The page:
Oldfangled Ideas that Become “Progressive”

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Some new ideas are actually very much old ideas. Over time new ideas spring up that squelch out what people had thought for centuries or even millennia.  Given enough time and enough influential people to perpetuate those ideas and they become orthodox. When an attempt is made to revive  the ancient ideas some will be tempted to call that progressive.

Let’s take house churches. I have seen church leadership think they were wrong because we were supposed to be meeting in a building together rather than in homes. Small groups are more biblical than church buildings, not less. Or take all of the new emphasis (thanks to N.T. Wright in particular) on God’s redeeming all things in creation, even creation itself. If you don’t know your history one might be tempted to call this a heretical new teaching but it is actually more ancient and biblical than believing in a more limited redemption of just humanity itself. Or take the bodily resurrection. That was THE belief on what resurrection was all about for millennia until gnosticism and platonism reared its ugly head and medieval theology latched on to Greek philosophy and early Christian heresy than it did the Bible and traditional biblical doctrine. Or how about churches that take the Supper as part of a larger meal. That was the early church’s practice but such a practice today might draw the ire of some not because it lacks biblical and historical precedence but because it kicks against the goads of our traditions and thus must be progressive and summarily destroyed.

Just because something seems new doesn’t mean it is and just because something doesn’t conform with tradition doesn’t mean it is a progressive evil to be shunned and excommunicated over. Many newfangled ideas are actually oldfangled ideas but you don’t know that if you are more entrenched in your own traditions than you are in history and scripture.

9 Responses

  1. Well said
    well said
    Just exactly what is sound Doctrine.
    Didn’t Jesus say that to the Sanhedrin

  2. Speak it, brother. It’s amazing how little we know as well as how much we have never learned or have forgotten.

  3. The argument largely is, if we are doing it and if we believe it, then it must be correct, then anything else, no matter that which we read of that is done differently, is wrong.
    One brother once told me that since many who go to the house church scenario have liberal or unscriptural practices, thus the house church movement leads to apostasy. It didn’t matter that the early saints largely worshipped in their houses, as any attempt to do this today would be wrong and lead one the wrong way.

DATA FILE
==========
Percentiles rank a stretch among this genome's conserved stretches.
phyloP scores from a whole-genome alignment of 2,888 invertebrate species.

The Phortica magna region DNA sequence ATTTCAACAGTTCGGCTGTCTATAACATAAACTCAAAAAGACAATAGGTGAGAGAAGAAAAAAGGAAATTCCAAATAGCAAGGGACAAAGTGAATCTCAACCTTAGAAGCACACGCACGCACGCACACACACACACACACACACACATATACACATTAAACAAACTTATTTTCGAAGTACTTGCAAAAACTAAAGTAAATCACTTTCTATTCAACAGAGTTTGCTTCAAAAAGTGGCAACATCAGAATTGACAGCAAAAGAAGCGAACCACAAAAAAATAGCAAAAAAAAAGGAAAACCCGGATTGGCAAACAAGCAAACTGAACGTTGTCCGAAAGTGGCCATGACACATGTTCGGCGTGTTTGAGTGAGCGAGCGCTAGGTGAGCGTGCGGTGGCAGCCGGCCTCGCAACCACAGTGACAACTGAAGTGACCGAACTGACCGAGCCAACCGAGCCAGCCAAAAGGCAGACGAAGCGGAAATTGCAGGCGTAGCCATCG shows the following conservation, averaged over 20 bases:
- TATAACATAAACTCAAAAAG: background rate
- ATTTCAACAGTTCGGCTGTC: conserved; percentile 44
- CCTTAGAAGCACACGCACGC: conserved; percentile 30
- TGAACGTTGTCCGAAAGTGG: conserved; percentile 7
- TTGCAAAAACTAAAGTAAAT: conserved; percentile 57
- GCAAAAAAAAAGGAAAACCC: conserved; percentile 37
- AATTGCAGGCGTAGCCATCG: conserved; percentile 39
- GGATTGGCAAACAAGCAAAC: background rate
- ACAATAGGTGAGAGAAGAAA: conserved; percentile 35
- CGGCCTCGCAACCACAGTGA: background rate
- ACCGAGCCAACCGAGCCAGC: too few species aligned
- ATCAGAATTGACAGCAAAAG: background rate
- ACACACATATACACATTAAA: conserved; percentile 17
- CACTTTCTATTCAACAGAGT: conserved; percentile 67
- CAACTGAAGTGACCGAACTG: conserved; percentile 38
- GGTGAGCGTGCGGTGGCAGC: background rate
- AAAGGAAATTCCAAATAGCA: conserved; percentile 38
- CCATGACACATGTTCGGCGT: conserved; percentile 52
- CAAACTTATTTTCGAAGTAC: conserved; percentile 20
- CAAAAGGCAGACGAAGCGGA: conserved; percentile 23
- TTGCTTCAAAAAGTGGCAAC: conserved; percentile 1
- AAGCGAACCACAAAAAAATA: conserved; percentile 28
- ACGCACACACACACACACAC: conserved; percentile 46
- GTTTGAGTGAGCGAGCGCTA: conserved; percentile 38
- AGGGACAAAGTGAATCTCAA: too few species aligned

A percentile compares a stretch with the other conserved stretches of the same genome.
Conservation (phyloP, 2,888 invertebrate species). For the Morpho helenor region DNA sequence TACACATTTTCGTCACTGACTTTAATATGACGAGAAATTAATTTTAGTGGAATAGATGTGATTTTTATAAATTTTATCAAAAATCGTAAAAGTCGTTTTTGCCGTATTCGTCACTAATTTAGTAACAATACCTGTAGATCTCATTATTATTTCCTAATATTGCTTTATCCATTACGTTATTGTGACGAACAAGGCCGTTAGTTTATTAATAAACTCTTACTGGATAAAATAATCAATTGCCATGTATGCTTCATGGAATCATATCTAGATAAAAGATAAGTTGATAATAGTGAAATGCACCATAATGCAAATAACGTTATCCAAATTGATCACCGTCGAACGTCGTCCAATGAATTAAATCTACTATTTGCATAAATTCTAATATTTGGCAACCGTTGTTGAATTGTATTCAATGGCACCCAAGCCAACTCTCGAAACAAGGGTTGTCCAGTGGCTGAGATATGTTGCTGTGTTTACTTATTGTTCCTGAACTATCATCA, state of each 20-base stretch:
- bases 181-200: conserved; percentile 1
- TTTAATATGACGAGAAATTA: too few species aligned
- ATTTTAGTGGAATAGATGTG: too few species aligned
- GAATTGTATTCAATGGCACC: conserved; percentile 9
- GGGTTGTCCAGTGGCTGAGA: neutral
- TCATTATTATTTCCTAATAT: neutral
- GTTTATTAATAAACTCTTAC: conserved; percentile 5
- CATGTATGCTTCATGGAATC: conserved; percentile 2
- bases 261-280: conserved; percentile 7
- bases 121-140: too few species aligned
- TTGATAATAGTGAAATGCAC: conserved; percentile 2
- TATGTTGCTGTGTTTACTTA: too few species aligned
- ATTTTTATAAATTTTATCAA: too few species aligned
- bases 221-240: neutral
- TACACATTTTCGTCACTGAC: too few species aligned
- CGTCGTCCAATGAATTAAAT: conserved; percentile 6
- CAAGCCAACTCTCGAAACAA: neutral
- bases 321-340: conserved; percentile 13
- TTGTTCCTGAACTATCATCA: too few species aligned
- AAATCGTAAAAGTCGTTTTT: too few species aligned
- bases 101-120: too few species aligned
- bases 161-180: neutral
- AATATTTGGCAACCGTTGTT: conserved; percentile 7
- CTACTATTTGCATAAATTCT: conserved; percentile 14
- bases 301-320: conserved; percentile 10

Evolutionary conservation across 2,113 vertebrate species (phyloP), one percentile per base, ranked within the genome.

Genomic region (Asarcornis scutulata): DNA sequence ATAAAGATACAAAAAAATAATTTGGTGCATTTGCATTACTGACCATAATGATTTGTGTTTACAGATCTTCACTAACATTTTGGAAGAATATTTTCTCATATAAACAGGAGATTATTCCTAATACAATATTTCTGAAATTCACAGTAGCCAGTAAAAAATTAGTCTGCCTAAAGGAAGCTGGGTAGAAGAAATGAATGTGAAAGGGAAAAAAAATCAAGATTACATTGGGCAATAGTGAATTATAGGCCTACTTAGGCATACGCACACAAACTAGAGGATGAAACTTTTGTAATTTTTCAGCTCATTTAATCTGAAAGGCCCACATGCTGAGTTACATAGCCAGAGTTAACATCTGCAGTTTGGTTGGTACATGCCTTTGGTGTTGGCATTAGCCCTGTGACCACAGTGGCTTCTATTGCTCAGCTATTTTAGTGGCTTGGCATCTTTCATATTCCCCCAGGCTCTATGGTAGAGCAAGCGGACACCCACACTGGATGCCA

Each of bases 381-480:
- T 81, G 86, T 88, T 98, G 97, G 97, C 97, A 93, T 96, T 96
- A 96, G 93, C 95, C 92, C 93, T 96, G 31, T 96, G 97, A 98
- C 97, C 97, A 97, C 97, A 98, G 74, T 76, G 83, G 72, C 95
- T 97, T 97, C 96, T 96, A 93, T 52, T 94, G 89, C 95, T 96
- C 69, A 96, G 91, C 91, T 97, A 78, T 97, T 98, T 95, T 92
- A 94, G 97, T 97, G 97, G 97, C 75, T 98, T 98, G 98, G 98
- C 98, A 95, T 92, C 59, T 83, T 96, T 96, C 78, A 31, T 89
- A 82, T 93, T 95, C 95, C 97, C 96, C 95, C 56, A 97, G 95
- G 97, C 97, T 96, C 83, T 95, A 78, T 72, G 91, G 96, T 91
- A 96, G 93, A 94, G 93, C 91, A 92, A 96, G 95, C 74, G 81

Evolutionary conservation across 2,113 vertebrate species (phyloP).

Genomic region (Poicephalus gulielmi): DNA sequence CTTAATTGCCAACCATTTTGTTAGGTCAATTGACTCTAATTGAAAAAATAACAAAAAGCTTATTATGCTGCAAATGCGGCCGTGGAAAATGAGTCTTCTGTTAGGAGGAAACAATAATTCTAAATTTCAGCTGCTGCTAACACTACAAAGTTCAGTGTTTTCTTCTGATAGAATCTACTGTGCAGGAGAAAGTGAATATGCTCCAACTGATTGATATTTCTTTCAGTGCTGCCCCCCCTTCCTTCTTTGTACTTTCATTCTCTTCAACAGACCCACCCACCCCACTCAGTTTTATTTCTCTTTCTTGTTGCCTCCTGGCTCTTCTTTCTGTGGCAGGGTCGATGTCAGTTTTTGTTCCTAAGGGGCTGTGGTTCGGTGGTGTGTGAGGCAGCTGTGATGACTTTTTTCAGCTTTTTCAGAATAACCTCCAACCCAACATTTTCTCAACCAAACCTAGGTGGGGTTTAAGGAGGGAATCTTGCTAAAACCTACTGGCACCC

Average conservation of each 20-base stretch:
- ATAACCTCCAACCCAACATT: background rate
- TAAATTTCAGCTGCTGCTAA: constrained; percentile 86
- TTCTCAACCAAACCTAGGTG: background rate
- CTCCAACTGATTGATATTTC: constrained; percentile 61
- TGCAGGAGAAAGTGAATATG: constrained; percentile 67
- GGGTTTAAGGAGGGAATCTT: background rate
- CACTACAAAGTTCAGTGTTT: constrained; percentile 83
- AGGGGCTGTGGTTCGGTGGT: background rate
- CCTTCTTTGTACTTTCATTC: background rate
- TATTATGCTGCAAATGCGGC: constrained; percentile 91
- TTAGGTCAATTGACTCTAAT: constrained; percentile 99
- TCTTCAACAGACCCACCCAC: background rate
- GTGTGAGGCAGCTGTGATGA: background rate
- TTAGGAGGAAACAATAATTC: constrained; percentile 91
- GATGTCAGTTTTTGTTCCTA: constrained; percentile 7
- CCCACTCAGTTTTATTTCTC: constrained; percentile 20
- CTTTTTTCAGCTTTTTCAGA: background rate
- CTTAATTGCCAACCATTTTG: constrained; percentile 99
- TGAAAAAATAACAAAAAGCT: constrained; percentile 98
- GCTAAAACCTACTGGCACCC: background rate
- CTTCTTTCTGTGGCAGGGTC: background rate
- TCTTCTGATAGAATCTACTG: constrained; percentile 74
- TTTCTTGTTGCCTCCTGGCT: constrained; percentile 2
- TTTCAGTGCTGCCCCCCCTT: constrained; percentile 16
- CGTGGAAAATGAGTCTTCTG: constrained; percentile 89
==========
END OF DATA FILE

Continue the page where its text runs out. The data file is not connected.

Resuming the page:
Many times the way we do it is an attempt to purposely get away from the Biblical pattern. The Lord’s Supper we do today is such a case where we don’t want to have the LS around a table, because this would resemble a meal and in the minds of many people eating the Lord’s Supper as a meal was condemned in I Cor.11, “don’t you have houses to eat in?”. Thus we erase that which was well known and well established, after all even the Passover on which the LS was based was a meal.
    We know do it the proper way and any thing different would be wrong.

  4. I was told once that if anything changed, it might cause a new convert to leave since what changed might have been what they were converted to. Basically, people were not converted to Christ, but to no IM, LS in one’s seat in the pew in silence, etc.

  5. I fear that those of us who are caught in condemnations, condemn those things that Jesus and the apostles did without condemnation. We mistake “don’t have to do that” like animal sacrifice, burning incense, IM, etc.” for “shouldn’t do that” or “it is a sin to do that”, never mind that the apostles did these things even as Christians.

  6. Some of the “it is a sin to do that” came from having to differentiate the cofC from the Catholic and even Baptist churches. The way to prevent anything like incense in a cofC was to declare it a sin. For non-denominational churches with no hierarchy, there sure was a lot of uniformity.

  7. Much of this would entail that we admit that we aren’t the NT church in all ways and that we might be doing some things wrong or that we admit we could be doing better. I’m not saying it isn’t possible, but probably not probable. The Pharisees perceived themselves as the best and the other sects as not, so how can you improve on yourself when you are the best? Unless you first humble yourself and realize that you aren’t the best and that this perception might in fact make you the worst.

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